Plastic straws kill all kinds of marine life but metal straws can be equally hazardous in the right conditions. The environmentally friendly drinking option may have its first recorded death according to English tabloid The Daily Echo. The paper reports that a woman was killed by a drinking straw after slipping and impaling herself through the eye.
60-year-old former jockey Elena Struthers-Gardner fell onto a 10-inch drinking straw that was held in place by a mason-jar with a screw top lid. It went through her left eye and pierced her brain, leading to her death the next day.
“I did not hear her fall," her wife Mandy recalled in a statement read by the coroner. “I went to the kitchen door and could see Lena lying on her front at the doorway between the den and the kitchen. She was making unusual gurgling sounds."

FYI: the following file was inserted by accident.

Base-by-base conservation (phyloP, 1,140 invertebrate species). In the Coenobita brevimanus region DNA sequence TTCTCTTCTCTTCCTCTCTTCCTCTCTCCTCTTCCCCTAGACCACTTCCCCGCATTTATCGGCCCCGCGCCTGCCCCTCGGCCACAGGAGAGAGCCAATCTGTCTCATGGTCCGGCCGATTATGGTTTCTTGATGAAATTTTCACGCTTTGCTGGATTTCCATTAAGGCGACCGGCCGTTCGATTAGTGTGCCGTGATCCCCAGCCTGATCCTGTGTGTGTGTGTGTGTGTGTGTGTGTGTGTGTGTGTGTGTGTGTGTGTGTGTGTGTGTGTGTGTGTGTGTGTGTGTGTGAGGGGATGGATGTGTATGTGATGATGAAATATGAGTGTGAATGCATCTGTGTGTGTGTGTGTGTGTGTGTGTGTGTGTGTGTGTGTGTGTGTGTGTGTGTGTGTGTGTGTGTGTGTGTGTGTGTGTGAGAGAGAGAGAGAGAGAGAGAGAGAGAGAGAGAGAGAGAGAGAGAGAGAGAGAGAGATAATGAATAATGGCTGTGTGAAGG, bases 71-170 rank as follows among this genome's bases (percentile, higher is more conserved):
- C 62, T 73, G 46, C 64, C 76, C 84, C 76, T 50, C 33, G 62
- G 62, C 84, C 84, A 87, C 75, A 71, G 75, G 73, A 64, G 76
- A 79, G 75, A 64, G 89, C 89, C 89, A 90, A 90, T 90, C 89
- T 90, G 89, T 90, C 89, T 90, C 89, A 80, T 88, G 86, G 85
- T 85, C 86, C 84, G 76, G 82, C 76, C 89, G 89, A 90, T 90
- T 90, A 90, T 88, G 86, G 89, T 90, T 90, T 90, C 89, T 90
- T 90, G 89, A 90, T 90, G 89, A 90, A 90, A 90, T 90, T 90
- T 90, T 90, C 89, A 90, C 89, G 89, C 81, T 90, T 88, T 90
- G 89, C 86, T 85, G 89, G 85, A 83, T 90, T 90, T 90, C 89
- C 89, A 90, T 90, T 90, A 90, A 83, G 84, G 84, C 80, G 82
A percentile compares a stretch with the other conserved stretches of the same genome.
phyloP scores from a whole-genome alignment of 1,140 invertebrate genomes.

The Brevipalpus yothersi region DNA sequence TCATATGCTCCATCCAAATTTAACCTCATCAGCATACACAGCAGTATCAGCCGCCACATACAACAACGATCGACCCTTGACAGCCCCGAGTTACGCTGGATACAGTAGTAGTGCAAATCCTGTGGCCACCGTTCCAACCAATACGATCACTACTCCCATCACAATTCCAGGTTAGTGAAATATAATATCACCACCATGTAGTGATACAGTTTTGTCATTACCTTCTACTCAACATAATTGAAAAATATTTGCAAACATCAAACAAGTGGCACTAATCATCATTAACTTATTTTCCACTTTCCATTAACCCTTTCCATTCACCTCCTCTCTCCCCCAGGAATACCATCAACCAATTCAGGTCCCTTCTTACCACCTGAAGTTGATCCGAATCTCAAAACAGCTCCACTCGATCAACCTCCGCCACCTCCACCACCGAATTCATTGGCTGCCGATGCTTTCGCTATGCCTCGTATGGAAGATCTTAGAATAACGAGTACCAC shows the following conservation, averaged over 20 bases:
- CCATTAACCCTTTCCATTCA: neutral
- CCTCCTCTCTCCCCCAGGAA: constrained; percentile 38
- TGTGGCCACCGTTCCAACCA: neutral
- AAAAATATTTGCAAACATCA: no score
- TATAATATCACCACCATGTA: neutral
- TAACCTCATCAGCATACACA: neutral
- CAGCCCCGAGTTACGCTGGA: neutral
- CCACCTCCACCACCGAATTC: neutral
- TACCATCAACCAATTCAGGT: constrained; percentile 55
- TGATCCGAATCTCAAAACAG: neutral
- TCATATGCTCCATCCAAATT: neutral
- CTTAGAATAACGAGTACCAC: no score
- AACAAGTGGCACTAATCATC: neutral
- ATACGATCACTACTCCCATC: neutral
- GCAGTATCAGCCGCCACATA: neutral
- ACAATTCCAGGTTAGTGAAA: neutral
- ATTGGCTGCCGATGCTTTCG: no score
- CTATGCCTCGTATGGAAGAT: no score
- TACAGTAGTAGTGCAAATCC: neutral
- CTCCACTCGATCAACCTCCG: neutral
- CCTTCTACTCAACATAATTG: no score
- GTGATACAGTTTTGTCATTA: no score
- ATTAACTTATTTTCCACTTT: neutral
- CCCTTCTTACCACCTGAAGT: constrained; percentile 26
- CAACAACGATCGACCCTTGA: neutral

Due to complications from a riding accident, Elena would occasionally collapse. Mandy said that she thinks the straws can be dangerous to people at risk of falling.
“I just feel that in the hands of mobility challenged people like Elena, or children, or even able-bodied people losing their footing, these [straws] are so long and very strong," she said.
Assitant coroner Brendan Allen said that users of the straws should not secure them in place.
"It seems to me these metal straw should not be used with any form of lid that holds them in place," he said. “It seems the main problem here is if the lid hadn’t been in place the straw would have moved away."
The news of Elena's inquest is making waves after Washington, D.C.'s new laws banning the use of plastic straws took effect. In the U.S. capital, fines of $100 to $800 are on offer for businesses found to be carrying plastic straws. Businesses are allowed to keep a small stock of the old straws for people with disabilities.